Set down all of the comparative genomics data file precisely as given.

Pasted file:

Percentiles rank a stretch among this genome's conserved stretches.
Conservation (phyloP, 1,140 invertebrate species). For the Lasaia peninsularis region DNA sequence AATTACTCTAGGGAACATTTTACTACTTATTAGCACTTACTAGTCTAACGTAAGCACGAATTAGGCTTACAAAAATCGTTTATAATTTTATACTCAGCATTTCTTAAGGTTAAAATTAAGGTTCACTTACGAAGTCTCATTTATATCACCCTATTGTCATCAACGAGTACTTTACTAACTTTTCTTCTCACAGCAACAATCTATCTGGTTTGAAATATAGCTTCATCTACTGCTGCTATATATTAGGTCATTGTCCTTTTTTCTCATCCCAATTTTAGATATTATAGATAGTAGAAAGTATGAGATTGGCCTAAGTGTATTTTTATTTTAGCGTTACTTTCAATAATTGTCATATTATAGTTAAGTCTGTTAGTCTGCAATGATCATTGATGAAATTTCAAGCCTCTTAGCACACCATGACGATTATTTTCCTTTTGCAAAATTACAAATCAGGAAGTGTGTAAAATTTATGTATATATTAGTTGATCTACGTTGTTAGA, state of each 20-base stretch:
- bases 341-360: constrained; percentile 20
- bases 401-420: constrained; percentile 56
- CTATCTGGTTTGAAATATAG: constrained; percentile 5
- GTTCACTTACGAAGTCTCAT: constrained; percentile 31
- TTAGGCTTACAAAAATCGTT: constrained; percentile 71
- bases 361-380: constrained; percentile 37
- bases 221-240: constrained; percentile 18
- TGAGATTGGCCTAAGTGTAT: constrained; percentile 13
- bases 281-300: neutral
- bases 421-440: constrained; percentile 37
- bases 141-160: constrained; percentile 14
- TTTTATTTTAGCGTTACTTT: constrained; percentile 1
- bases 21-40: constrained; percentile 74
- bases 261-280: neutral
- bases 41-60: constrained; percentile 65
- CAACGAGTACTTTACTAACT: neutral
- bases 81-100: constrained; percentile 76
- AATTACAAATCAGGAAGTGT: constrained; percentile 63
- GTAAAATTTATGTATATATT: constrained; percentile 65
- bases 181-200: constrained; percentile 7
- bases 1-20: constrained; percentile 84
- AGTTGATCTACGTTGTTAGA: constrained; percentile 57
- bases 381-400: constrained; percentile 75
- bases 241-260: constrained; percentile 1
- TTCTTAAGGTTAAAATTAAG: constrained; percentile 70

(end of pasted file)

Percentiles rank a stretch among this genome's conserved stretches.
Conservation (phyloP, 1,140 invertebrate species). For the Lasaia peninsularis region DNA sequence AATTACTCTAGGGAACATTTTACTACTTATTAGCACTTACTAGTCTAACGTAAGCACGAATTAGGCTTACAAAAATCGTTTATAATTTTATACTCAGCATTTCTTAAGGTTAAAATTAAGGTTCACTTACGAAGTCTCATTTATATCACCCTATTGTCATCAACGAGTACTTTACTAACTTTTCTTCTCACAGCAACAATCTATCTGGTTTGAAATATAGCTTCATCTACTGCTGCTATATATTAGGTCATTGTCCTTTTTTCTCATCCCAATTTTAGATATTATAGATAGTAGAAAGTATGAGATTGGCCTAAGTGTATTTTTATTTTAGCGTTACTTTCAATAATTGTCATATTATAGTTAAGTCTGTTAGTCTGCAATGATCATTGATGAAATTTCAAGCCTCTTAGCACACCATGACGATTATTTTCCTTTTGCAAAATTACAAATCAGGAAGTGTGTAAAATTTATGTATATATTAGTTGATCTACGTTGTTAGA, state of each 20-base stretch:
- bases 341-360: constrained; percentile 20
- bases 401-420: constrained; percentile 56
- CTATCTGGTTTGAAATATAG: constrained; percentile 5
- GTTCACTTACGAAGTCTCAT: constrained; percentile 31
- TTAGGCTTACAAAAATCGTT: constrained; percentile 71
- bases 361-380: constrained; percentile 37
- bases 221-240: constrained; percentile 18
- TGAGATTGGCCTAAGTGTAT: constrained; percentile 13
- bases 281-300: neutral
- bases 421-440: constrained; percentile 37
- bases 141-160: constrained; percentile 14
- TTTTATTTTAGCGTTACTTT: constrained; percentile 1
- bases 21-40: constrained; percentile 74
- bases 261-280: neutral
- bases 41-60: constrained; percentile 65
- CAACGAGTACTTTACTAACT: neutral
- bases 81-100: constrained; percentile 76
- AATTACAAATCAGGAAGTGT: constrained; percentile 63
- GTAAAATTTATGTATATATT: constrained; percentile 65
- bases 181-200: constrained; percentile 7
- bases 1-20: constrained; percentile 84
- AGTTGATCTACGTTGTTAGA: constrained; percentile 57
- bases 381-400: constrained; percentile 75
- bases 241-260: constrained; percentile 1
- TTCTTAAGGTTAAAATTAAG: constrained; percentile 70